i am gone
How do you stop the misery?
How do you stop the very thing that has caused other things – other feelings and other cases of your being, to freeze in time?
It is like you are just there watching everything stay afloat in midair. You look around, and see that none of it seems real, yet it feels convincing. You try, and take a step, but your foot lands on nothing, so it is only then that you get to realise that what you are standing on is the only thing to stand on. You cannot create a distance from somewhere to anywhere. You are limited in almost every possible way. You are stuck in your place. It is confusing and frustrating, but as time goes on your ideas about it change.
Somehow… it seems fitting.
Somehow… it seems like the real you.
Somehow… it seems safe.
You sit, pull your knees to your chest, hug them, and place your chin on top of one of your kneecaps. Now, you think of what this is all about. You blink. Do it slowly please because you might disappear to someplace else.
Believe me, this is better. It may feel horrifyingly empty and quite suspicious, but it is a lot better than risking yourself out there with the dangers of the world, and all it has to offer for the sake of socialisation. I know so because I have gone through such thing.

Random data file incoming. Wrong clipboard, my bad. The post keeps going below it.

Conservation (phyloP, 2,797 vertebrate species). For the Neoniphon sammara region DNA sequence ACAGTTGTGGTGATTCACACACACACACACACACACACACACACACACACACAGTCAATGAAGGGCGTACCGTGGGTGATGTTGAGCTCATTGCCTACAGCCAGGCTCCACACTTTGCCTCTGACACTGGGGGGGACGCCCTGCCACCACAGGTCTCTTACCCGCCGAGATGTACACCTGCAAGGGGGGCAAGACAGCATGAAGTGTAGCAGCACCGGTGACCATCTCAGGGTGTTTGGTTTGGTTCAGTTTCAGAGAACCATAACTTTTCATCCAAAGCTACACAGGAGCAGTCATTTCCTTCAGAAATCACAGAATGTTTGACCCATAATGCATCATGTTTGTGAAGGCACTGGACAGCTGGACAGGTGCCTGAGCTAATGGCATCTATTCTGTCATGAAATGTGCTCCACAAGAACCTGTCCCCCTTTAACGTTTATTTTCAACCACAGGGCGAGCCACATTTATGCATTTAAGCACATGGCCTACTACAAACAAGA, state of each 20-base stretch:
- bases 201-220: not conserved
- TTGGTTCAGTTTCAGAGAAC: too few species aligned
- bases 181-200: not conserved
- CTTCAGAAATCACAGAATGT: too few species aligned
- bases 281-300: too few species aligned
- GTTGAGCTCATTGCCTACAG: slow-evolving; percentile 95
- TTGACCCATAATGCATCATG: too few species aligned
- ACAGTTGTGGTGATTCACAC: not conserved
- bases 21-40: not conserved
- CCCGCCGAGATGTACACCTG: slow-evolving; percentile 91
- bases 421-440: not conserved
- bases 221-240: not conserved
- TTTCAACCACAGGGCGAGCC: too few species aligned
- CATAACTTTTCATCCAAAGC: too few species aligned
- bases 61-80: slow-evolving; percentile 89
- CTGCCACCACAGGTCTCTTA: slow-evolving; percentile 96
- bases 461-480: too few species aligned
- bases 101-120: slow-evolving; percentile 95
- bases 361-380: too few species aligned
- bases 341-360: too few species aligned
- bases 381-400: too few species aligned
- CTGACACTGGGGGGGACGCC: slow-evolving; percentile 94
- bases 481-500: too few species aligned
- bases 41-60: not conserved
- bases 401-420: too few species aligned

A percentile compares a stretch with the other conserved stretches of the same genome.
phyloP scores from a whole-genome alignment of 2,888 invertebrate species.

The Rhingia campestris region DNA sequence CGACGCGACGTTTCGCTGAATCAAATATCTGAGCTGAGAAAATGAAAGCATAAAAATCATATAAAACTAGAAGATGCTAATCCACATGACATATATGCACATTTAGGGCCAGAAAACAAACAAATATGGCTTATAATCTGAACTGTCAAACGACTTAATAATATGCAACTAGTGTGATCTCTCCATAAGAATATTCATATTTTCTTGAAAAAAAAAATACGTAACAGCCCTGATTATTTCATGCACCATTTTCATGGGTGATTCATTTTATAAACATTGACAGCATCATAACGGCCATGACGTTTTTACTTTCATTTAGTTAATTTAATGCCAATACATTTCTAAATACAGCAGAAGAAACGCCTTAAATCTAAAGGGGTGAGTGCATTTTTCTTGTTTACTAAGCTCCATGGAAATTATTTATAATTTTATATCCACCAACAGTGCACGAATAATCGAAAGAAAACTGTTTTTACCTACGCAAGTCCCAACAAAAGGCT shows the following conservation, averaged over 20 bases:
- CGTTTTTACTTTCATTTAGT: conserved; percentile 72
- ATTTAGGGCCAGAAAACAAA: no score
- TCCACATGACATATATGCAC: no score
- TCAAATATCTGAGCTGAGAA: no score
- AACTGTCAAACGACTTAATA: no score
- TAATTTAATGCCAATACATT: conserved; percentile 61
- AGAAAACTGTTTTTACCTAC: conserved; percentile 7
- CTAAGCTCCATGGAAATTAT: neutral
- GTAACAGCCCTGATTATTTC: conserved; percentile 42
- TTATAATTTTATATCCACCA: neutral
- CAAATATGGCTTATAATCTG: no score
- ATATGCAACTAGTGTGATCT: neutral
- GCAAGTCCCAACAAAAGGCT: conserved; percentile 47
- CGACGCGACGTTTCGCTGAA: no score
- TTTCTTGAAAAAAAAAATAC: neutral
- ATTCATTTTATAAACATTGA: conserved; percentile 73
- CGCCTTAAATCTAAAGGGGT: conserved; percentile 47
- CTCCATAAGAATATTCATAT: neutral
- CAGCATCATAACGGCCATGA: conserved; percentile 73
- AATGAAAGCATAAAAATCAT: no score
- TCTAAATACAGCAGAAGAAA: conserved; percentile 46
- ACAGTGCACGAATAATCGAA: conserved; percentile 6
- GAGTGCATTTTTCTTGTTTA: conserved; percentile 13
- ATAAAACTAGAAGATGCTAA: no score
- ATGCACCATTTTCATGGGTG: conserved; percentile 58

I am a warrior, too – an injured, and weak warrior.
Spoiler alert, though, I am going to die.
How do you mourn?
The question has wrapped itself around me like a blanket I have failed to get rid of when I roll myself out of my bed.
It gives me unnecessary warmth that is uncalled for, just like how she did.
The morning sun has greeted my eyes, but my spirit remains down.
I drink my coffee which has become cold because of the minutes I spent staring at absolutely nothing in particular while remembering a friend – or rather, someone.
When a person dies, is your relationship with that person affected at all?
Distance becomes an obstacle in relationships. What about death? What about the very thing that restricts you of any access to the person?
I set my cup on the coffee table Mom has just placed here. I told her that she did not have to do it, but she said that I have been spending a lot of time lately in front of the biggest window of the house, just staring and thinking.
She took the initiative to move a few objects around which resulted to my tiny personal space that is ironically open for anyone. It consists of a coffee table, soft blue and purple pillows to sit on, a small shelf with books I have and have not read, folded blankets next to the shelf, and a red carpet that remains beneath all of them.